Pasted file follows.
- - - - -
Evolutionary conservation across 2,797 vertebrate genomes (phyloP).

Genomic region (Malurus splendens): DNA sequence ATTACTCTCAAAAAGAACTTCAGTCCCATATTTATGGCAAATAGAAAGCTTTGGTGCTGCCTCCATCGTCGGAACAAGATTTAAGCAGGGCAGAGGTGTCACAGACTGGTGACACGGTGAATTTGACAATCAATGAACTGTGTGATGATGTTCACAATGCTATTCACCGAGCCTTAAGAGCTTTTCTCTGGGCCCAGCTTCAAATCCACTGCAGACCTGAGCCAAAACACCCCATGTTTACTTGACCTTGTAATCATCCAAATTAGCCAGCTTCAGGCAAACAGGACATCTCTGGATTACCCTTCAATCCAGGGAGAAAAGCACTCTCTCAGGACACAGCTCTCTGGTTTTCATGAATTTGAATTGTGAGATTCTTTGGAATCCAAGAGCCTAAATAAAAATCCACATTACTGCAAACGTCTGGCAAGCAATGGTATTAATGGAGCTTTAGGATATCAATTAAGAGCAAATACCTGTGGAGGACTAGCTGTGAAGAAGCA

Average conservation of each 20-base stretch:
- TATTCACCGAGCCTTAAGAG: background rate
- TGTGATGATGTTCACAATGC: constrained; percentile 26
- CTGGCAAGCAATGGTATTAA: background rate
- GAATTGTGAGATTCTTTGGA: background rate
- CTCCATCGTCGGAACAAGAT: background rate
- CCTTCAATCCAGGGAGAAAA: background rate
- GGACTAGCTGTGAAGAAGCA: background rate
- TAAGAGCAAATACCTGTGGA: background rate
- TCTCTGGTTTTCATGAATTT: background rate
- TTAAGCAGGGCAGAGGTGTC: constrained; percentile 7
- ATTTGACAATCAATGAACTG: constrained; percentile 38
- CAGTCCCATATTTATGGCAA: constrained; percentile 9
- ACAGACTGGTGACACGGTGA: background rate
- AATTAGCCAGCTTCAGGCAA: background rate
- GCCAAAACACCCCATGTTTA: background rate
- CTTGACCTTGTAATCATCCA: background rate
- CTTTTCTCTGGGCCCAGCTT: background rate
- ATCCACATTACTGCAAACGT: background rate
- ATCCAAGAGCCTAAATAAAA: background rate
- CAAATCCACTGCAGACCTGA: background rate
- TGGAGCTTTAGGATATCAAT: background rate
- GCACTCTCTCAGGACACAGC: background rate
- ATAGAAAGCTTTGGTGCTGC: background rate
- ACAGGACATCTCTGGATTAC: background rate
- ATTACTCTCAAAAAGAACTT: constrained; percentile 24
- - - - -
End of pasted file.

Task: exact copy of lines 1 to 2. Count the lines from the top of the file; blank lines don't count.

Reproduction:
Evolutionary conservation across 2,797 vertebrate genomes (phyloP).

Genomic region (Malurus splendens): DNA sequence ATTACTCTCAAAAAGAACTTCAGTCCCATATTTATGGCAAATAGAAAGCTTTGGTGCTGCCTCCATCGTCGGAACAAGATTTAAGCAGGGCAGAGGTGTCACAGACTGGTGACACGGTGAATTTGACAATCAATGAACTGTGTGATGATGTTCACAATGCTATTCACCGAGCCTTAAGAGCTTTTCTCTGGGCCCAGCTTCAAATCCACTGCAGACCTGAGCCAAAACACCCCATGTTTACTTGACCTTGTAATCATCCAAATTAGCCAGCTTCAGGCAAACAGGACATCTCTGGATTACCCTTCAATCCAGGGAGAAAAGCACTCTCTCAGGACACAGCTCTCTGGTTTTCATGAATTTGAATTGTGAGATTCTTTGGAATCCAAGAGCCTAAATAAAAATCCACATTACTGCAAACGTCTGGCAAGCAATGGTATTAATGGAGCTTTAGGATATCAATTAAGAGCAAATACCTGTGGAGGACTAGCTGTGAAGAAGCA